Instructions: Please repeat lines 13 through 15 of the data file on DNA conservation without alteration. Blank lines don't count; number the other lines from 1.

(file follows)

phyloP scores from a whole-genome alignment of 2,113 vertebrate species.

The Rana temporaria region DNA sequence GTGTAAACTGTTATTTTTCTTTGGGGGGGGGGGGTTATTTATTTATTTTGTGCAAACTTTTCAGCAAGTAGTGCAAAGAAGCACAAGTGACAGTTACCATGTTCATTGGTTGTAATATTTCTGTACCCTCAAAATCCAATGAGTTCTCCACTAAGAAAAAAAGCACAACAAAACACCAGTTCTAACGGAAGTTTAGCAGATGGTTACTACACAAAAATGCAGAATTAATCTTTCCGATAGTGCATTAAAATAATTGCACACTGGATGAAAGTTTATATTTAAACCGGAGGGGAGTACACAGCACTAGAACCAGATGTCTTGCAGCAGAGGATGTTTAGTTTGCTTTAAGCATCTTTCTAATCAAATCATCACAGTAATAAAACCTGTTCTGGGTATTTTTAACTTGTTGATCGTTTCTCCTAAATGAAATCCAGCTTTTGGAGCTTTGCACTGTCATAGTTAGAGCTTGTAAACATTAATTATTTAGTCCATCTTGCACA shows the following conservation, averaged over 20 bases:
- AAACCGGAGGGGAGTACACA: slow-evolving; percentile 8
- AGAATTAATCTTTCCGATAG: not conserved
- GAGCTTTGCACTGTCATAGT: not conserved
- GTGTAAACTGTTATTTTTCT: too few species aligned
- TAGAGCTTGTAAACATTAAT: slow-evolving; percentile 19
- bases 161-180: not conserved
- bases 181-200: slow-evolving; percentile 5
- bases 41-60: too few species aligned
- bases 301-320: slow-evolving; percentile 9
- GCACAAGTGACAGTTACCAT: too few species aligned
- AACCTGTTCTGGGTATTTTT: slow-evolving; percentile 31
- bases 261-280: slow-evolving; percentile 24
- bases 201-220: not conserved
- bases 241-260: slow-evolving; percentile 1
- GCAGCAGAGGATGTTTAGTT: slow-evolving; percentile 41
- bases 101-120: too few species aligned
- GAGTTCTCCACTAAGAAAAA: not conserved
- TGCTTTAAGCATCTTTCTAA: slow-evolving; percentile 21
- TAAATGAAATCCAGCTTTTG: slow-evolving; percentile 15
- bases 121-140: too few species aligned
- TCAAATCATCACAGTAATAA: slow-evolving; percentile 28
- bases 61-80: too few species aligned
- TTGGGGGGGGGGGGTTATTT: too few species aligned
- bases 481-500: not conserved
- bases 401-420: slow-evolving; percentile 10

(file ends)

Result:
- AACCTGTTCTGGGTATTTTT: slow-evolving; percentile 31
- bases 261-280: slow-evolving; percentile 24
- bases 201-220: not conserved